Games, my man

‘So, games can tell you all sorts of things,’ said Austin, pulling up the The Sims window. The Sims was really an archaic game, 21 years old by then, but Alaska knew that Austin always had a thing for old things.

‘So, the furniture catalog. All of your Sims have a panel of needs and life satisfaction that you have to take care of. You can send them to work to earn Simoleons for your household. With those Simoleons you can buy whatever’s in the catalog, if you have enough money.’ The little sticky people on the screen froze and a catalog of chairs, beds, and toilets appeared at the bottom of the screen. ‘You can buy a cheap toilet or an expensive toilet, or both, but the expensive toilet will satisfy your Sim’s bladder need better. So it’ll make your Sim happier overall. Same if you buy a more expensive bed or a more expensive painting for your wall. Get it?’ Austin said as he moved around the digital domestic environment of his imaginary Sim-family. ‘The game insists that the objects that cost more money will satisfy you better, thus pushing you into the cycle of labour and consumption, which promises you happiness and fulfillment.’

‘That’s very interesting,’ said Alaska. ‘So that’s what you’re doing in that game studies module?’

‘Yes, and I have to tell you, it’s been really enlightening,’ Austin answered.

‘Have you spoken to Nevada about it at all?’ Alaska asked.

‘No, I haven’t spoken to her in a while. She seems pretty busy with making that cosplay thing for her competition at GeekCon in San Myshuno.’

Austin was in his third year of college. Ever since he entered Britechester University, he could not be happier. He was finally fulfilling his lifetime aspiration of becoming a real academic – nothing made him feel more himself than spending hours in the library, expanding his horizons. Besides, everything was going well with his high school best friend Morgan. At that point they were long more than friends.

Alaska just started college. She went to Britechester University, just like Austin. Their older sister Sydney was going to graduate that year from Foxbury College; she was a biology major and her dream was to move as close to the ocean as possible and carry out environmental work. Alaska had no doubt Sydney would do that as soon as she was free from the responsibilities of college.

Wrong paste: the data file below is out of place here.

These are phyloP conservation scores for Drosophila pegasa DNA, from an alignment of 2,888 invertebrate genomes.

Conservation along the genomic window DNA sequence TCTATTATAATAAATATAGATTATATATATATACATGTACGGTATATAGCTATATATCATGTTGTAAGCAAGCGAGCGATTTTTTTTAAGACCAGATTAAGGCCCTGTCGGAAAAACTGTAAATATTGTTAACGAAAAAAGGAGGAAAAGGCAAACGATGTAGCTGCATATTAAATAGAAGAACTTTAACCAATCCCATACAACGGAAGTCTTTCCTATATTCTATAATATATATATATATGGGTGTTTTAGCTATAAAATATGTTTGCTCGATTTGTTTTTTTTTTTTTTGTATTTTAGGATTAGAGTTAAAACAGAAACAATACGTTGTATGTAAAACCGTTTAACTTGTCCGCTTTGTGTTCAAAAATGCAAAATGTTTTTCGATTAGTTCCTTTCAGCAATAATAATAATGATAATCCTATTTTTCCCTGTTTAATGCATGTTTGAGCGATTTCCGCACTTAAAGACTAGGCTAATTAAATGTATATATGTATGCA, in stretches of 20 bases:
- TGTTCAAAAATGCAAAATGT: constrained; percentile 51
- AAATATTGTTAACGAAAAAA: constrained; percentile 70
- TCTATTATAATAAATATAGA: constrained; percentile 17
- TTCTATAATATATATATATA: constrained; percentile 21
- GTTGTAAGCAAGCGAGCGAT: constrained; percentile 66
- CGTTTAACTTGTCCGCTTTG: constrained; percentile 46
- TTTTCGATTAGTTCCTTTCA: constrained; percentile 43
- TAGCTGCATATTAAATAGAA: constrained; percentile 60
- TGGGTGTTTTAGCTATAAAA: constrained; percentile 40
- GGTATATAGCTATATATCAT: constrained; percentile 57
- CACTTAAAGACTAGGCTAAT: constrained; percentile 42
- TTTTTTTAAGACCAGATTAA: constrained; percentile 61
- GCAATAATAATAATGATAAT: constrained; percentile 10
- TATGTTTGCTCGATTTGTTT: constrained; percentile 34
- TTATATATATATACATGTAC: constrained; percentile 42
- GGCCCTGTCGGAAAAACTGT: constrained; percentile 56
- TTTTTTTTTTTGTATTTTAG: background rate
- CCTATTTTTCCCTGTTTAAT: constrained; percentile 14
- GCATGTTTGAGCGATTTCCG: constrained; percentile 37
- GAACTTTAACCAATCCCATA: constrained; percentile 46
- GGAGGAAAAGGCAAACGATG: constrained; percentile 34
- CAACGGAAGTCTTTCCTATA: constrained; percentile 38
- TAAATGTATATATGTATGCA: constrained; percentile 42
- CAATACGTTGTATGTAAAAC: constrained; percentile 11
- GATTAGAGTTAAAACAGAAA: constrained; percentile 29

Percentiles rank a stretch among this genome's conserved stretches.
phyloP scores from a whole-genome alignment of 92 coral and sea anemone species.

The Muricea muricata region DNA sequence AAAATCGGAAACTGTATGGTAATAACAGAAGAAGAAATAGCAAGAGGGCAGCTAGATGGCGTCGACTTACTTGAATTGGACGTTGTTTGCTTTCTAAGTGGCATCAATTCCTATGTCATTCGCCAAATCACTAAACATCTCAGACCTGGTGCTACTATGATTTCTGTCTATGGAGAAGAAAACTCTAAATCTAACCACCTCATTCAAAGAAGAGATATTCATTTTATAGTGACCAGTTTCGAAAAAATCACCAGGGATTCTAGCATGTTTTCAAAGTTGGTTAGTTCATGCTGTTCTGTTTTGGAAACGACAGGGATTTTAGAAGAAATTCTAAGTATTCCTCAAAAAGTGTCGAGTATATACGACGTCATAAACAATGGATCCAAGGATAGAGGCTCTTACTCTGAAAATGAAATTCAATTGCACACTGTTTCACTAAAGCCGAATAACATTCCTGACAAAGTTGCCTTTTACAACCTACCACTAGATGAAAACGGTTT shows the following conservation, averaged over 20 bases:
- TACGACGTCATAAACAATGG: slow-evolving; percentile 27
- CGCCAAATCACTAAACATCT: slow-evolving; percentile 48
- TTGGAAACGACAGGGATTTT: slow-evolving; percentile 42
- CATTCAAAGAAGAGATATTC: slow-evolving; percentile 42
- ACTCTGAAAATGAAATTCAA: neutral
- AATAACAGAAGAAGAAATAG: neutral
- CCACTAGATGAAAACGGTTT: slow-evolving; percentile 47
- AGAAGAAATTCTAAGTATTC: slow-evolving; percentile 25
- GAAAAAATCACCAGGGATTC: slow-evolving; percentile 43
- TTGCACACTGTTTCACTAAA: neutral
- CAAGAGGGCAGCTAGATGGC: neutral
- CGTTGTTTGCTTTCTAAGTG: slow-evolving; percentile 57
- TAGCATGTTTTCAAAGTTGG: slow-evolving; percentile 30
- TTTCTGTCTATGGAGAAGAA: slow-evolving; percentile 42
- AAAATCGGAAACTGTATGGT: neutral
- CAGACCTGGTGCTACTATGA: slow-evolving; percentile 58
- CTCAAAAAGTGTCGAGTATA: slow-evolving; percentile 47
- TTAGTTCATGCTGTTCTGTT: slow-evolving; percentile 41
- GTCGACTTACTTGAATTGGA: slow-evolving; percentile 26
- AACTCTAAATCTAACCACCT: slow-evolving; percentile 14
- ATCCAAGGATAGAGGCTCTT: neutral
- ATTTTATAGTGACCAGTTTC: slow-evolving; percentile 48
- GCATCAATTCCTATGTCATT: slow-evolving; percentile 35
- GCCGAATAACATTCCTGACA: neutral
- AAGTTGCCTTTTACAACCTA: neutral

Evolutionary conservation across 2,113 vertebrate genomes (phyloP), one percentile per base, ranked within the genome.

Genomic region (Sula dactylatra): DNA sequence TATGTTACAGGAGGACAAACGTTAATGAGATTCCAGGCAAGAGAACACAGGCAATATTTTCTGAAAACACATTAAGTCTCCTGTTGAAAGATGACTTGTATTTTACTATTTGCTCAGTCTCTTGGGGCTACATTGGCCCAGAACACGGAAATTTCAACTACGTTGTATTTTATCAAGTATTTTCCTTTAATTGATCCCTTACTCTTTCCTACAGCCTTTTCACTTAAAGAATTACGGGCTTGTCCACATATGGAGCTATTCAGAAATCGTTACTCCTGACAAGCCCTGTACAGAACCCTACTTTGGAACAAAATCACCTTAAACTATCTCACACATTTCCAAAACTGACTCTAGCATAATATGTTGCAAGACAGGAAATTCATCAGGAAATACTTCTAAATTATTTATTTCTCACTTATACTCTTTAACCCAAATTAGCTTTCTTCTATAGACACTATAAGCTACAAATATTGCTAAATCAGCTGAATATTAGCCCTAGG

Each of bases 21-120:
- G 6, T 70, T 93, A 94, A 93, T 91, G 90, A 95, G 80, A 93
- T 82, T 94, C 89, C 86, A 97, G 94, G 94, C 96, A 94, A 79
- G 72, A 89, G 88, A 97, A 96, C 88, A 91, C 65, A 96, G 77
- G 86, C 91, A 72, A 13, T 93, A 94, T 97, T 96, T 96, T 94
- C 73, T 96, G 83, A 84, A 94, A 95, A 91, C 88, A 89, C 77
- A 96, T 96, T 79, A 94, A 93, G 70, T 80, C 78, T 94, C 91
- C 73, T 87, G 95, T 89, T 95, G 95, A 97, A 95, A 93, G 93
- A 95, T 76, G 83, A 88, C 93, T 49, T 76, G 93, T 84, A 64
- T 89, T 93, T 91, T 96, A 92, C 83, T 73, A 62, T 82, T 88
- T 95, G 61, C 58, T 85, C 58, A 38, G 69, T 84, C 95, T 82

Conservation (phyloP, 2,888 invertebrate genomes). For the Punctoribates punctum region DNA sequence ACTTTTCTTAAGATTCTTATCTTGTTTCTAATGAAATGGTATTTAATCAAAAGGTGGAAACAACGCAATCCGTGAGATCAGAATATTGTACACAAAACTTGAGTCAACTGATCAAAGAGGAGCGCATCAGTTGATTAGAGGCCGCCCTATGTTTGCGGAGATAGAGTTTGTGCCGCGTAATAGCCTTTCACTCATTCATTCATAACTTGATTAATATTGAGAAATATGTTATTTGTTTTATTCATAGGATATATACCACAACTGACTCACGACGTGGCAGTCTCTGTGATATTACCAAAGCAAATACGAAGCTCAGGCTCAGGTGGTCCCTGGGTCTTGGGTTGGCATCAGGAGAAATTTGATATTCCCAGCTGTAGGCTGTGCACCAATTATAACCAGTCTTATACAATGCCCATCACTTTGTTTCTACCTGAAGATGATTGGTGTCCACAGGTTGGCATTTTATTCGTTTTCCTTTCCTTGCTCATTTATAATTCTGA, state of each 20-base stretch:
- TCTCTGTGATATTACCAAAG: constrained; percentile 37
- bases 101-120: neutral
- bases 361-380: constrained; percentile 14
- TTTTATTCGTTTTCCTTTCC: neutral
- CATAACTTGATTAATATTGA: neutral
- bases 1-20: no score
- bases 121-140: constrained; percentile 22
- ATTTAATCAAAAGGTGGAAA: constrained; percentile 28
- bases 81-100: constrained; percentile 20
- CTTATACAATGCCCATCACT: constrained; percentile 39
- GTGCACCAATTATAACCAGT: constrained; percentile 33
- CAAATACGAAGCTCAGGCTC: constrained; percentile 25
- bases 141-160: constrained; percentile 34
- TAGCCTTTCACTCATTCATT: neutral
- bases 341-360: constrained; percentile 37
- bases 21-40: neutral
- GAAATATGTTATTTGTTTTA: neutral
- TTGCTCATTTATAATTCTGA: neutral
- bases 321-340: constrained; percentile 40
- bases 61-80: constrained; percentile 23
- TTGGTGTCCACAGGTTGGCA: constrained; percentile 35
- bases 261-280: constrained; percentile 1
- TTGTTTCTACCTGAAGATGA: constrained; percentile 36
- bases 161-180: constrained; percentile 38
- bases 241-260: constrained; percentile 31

Alaska herself really enjoyed painting, reading, and doing other creative and literate activities. She picked a few courses in Simlish literature, but she was also very close to nature, just as she always had been. So Austin and her always got along well, and once they were in the same town again, they could go on hiking or fishing excursions into the lakes and forests, which were abundant in and around the Britechester area. Their parents, Summer and Travis, lived back in their Willow Creek house, together with Nevada, Alaska’s twin sister, who was doing classes online alongside developing her career as a professional gamer. In that aspect, Nevada and Alaska were complete opposites – Alaska couldn’t stay indoors for too long, while Nevada could stay in her basement bedroom for however long, just playing video games.

Published by kotersey

Graduated from geography (University of Edinburgh), now student of history of design and material culture at the University of Brighton. Probably drinking iced coffee and thinking about buildings/computer games.

Leave a Reply

Fill in your details below or click an icon to log in:

WordPress.com Logo

You are commenting using your WordPress.com account. Log Out /  Change )

Google photo

You are commenting using your Google account. Log Out /  Change )

Twitter picture

You are commenting using your Twitter account. Log Out /  Change )

Facebook photo

You are commenting using your Facebook account. Log Out /  Change )

Connecting to %s

%d bloggers like this: